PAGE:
Confederate General Pierre Gustave Toutant (P.G.T.) Beauregard was a New Orleans native who ordered the first shots of the Civil War fired on Fort Sumter, South Carolina in April 1861. Frances Parkinson Keyes was a noted author of more than fifty books and short story collections. The Chartres Street house they lived in at separate times nearly a century apart bears both of their names and is today a French Quarter landmark.
The Beauregard-Keyes House was built in 1826 for wealthy auctioneer Joseph LeCarpentier, and is a fine example of a raised center hall house. Beauregard lived in the home from 1866-68 while he was president of the New Orleans, Jackson & Great Northern Railroad. Keyes used the home as her winter residence for 25 years, from the 1950s until her death in 1970. She wrote many of her books there, including Dinner at Antoine’s, The Chess Players, Madame Castel’s Lodger and Blue Camellia.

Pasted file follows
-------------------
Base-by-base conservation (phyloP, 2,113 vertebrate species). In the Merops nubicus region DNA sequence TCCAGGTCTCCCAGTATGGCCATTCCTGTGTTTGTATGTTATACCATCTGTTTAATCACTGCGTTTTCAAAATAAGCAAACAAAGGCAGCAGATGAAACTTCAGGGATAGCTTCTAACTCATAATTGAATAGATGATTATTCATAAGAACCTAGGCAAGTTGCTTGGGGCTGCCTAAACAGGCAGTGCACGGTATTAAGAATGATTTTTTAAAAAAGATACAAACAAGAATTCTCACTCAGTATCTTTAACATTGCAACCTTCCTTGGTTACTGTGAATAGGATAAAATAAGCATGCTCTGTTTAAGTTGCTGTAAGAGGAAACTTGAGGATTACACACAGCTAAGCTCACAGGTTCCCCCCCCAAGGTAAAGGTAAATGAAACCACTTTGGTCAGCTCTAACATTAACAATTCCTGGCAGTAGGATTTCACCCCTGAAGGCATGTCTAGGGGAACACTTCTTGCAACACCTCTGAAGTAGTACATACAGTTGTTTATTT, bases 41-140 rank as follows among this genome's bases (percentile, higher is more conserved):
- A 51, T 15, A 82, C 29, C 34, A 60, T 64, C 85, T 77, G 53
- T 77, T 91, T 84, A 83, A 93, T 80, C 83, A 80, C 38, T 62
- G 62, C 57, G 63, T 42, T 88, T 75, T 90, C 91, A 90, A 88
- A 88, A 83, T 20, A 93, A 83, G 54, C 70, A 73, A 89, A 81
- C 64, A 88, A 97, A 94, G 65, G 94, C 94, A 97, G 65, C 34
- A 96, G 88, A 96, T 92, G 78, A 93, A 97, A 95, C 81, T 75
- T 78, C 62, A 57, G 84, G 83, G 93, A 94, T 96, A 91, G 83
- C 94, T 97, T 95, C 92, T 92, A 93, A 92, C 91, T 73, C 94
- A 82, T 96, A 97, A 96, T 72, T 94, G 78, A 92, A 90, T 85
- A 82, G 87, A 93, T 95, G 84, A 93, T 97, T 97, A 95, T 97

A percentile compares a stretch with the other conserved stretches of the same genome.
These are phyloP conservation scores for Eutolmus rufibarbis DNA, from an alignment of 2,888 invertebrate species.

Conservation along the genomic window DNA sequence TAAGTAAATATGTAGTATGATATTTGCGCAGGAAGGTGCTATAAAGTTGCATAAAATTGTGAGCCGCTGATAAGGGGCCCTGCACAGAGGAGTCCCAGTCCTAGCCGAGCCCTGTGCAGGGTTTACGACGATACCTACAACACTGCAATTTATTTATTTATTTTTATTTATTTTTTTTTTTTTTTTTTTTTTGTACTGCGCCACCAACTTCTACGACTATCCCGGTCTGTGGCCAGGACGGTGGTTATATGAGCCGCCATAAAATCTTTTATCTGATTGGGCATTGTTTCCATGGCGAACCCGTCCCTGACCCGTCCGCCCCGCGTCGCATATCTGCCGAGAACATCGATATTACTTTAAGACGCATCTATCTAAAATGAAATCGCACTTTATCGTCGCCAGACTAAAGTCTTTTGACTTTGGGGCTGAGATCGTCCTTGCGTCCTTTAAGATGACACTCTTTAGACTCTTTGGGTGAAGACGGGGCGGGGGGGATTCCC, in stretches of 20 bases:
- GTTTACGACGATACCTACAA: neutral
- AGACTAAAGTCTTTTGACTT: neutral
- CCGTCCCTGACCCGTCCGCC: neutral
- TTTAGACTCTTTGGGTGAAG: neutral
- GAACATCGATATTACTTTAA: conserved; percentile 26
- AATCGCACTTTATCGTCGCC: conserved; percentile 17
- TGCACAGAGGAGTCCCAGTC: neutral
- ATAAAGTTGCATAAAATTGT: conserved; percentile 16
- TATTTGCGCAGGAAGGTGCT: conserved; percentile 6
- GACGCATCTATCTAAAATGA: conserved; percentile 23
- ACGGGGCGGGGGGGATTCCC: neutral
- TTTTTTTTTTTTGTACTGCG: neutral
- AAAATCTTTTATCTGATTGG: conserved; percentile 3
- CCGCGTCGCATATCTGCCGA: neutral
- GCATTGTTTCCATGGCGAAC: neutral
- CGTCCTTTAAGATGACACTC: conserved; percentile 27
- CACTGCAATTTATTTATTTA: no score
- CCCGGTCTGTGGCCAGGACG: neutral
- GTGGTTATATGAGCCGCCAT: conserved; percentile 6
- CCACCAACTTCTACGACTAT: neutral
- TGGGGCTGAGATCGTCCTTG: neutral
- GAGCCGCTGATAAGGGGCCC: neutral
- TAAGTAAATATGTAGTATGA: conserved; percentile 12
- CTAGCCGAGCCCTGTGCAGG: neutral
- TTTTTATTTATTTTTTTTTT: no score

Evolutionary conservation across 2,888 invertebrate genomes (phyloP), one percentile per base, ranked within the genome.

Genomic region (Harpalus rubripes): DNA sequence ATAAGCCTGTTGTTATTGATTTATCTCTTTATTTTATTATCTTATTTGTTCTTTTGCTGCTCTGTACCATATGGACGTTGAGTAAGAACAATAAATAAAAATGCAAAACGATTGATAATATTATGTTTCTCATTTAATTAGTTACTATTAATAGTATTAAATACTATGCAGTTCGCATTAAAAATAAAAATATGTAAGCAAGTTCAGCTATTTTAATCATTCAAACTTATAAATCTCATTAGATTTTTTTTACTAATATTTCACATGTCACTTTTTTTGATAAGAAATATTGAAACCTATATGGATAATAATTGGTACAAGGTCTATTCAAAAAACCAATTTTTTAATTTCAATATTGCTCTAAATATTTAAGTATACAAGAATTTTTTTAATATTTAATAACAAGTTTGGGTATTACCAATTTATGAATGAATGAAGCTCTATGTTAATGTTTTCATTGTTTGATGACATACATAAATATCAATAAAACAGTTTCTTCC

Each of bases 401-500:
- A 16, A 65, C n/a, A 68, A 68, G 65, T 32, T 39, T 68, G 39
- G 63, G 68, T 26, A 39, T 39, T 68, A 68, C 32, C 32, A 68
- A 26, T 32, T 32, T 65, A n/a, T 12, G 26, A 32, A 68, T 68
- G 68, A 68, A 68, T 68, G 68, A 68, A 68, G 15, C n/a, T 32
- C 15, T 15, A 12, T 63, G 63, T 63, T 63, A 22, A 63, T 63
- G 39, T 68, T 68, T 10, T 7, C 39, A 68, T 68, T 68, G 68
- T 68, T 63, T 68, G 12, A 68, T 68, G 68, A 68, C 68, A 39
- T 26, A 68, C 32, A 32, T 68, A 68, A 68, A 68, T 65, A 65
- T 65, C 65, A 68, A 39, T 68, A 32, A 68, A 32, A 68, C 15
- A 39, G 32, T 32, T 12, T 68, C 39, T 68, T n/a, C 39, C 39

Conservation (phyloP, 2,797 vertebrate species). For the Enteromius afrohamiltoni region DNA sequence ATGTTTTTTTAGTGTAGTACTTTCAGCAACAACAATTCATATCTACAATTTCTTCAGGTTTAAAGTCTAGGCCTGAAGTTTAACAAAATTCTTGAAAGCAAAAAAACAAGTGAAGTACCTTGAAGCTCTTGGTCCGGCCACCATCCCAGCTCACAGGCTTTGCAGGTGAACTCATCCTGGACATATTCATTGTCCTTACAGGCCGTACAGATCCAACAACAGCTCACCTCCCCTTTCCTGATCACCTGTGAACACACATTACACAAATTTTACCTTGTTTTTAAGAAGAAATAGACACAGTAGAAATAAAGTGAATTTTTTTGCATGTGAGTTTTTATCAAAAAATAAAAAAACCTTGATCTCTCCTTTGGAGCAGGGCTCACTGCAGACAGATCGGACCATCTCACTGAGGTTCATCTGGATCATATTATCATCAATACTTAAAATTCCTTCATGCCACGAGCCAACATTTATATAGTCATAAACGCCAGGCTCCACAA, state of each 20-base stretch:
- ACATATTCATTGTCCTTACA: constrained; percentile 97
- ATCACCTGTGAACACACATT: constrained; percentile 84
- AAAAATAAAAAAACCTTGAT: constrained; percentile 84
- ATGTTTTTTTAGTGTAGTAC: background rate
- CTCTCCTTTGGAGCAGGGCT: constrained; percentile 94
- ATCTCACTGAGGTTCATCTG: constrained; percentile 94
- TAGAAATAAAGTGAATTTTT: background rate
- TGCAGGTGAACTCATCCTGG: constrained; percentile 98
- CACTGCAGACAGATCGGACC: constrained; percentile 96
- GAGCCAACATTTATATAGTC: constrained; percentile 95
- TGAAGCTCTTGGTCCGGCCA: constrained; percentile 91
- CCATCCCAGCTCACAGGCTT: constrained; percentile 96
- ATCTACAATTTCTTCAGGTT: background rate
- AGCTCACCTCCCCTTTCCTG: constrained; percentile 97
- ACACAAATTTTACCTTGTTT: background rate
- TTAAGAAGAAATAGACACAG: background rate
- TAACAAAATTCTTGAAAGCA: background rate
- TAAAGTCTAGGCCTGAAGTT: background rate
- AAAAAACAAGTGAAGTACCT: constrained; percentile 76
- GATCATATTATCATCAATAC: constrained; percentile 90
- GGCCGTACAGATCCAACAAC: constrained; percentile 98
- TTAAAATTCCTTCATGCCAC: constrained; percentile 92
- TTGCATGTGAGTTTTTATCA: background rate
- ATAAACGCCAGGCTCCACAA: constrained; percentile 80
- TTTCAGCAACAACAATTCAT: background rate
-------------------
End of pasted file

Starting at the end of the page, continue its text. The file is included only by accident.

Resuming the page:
The home features twin curved staircases, leading to a Tuscan portico. The brick-walled garden features a fine cast iron fountain and boxwood hedges. The garden’s design duplicates the original 1865 plans.
The interior features a large parlor and ballroom, a rectangular dining room leading to a porch and many fine details. The Beauregard Chamber is furnished with original furnishings used by the General and his family.
On view are Keyes’ collections of more than 200 antique dolls and 87 tea pots. Her extensive collections of delicate fans and fascinating folk costumes are also on exhibit. A gift shop on the premises sells a number of Keyes’ books and other attractive souvenirs.